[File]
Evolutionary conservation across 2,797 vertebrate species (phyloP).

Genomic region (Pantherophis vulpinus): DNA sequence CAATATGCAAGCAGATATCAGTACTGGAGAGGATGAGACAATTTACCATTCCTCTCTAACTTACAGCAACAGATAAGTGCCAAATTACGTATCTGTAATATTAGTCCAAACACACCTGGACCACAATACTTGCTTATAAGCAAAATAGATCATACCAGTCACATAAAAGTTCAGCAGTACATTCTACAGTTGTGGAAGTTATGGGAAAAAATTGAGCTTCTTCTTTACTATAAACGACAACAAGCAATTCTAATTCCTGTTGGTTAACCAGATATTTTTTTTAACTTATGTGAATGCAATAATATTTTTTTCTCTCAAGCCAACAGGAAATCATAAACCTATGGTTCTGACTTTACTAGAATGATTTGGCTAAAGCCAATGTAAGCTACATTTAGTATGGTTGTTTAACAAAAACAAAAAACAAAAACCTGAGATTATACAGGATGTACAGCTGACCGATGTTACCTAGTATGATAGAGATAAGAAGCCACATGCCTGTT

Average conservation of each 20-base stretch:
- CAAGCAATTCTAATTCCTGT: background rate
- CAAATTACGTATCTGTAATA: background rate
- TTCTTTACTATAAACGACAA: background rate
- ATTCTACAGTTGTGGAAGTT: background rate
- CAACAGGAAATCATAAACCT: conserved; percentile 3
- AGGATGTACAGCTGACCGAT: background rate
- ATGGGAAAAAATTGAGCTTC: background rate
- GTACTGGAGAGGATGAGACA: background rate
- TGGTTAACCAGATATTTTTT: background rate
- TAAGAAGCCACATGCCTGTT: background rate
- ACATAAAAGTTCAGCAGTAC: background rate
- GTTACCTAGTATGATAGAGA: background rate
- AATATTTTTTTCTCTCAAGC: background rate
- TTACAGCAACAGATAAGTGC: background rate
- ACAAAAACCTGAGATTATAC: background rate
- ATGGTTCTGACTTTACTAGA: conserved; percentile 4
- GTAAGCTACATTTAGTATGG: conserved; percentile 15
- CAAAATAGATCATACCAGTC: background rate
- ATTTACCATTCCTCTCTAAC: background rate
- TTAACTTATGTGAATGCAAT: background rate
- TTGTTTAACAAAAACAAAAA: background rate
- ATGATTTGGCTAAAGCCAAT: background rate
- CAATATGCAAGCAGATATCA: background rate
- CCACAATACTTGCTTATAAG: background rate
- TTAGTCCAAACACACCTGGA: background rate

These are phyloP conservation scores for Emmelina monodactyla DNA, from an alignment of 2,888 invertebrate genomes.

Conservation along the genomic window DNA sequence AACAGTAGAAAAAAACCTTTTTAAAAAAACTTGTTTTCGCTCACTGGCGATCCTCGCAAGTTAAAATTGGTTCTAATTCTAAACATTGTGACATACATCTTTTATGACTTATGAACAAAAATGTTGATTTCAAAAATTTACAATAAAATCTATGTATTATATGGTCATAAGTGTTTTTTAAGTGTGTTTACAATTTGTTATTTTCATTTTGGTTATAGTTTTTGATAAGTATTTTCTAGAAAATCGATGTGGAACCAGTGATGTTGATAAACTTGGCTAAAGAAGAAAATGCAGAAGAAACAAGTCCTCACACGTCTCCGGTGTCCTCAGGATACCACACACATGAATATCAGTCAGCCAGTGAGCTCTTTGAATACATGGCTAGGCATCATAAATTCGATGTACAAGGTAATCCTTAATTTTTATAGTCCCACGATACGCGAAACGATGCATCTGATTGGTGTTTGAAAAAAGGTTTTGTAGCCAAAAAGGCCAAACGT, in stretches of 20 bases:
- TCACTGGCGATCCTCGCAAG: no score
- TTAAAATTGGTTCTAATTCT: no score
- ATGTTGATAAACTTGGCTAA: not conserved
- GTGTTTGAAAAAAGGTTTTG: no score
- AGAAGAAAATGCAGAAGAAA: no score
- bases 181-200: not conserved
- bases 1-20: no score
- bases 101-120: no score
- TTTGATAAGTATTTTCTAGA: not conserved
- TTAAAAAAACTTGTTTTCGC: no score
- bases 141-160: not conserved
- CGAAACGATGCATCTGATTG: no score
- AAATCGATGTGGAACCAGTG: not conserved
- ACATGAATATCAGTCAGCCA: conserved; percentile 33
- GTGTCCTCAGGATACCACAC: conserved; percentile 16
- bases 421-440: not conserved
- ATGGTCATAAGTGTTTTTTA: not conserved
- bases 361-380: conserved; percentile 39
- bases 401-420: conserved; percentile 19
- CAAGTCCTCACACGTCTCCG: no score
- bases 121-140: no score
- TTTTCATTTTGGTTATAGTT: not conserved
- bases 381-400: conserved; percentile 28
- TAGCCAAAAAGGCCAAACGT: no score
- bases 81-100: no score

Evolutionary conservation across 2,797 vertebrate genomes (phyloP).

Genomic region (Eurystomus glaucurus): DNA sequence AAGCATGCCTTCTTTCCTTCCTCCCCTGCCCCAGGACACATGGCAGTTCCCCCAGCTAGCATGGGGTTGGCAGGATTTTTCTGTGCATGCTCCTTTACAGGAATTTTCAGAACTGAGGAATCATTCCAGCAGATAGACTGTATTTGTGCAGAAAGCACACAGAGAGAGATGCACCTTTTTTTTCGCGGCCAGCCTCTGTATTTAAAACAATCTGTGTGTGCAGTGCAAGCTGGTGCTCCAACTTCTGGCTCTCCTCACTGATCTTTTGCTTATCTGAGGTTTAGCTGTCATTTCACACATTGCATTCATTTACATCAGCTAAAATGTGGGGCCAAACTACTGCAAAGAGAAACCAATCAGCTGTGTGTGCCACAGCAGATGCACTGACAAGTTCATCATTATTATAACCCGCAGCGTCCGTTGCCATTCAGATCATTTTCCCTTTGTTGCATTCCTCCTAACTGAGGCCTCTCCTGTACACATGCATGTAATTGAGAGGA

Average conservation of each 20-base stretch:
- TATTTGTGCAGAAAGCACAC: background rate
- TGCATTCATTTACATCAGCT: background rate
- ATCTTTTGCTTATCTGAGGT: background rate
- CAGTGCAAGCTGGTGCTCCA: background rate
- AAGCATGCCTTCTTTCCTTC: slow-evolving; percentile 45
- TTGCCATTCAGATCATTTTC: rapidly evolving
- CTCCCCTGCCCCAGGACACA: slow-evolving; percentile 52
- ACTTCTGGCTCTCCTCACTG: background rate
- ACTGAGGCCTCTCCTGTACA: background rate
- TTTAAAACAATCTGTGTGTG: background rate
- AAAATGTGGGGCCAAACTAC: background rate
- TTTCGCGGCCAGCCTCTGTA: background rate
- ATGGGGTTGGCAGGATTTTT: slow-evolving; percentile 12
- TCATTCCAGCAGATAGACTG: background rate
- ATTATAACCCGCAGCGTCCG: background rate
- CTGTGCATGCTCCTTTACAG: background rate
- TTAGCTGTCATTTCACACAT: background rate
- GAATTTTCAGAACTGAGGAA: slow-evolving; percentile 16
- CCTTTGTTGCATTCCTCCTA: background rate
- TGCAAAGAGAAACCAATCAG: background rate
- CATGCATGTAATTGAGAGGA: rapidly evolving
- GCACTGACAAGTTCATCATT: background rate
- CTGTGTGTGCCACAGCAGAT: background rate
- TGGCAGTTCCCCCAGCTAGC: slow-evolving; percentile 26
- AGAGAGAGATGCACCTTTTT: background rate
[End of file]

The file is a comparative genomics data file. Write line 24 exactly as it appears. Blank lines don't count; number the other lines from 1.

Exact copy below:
- TTGTTTAACAAAAACAAAAA: background rate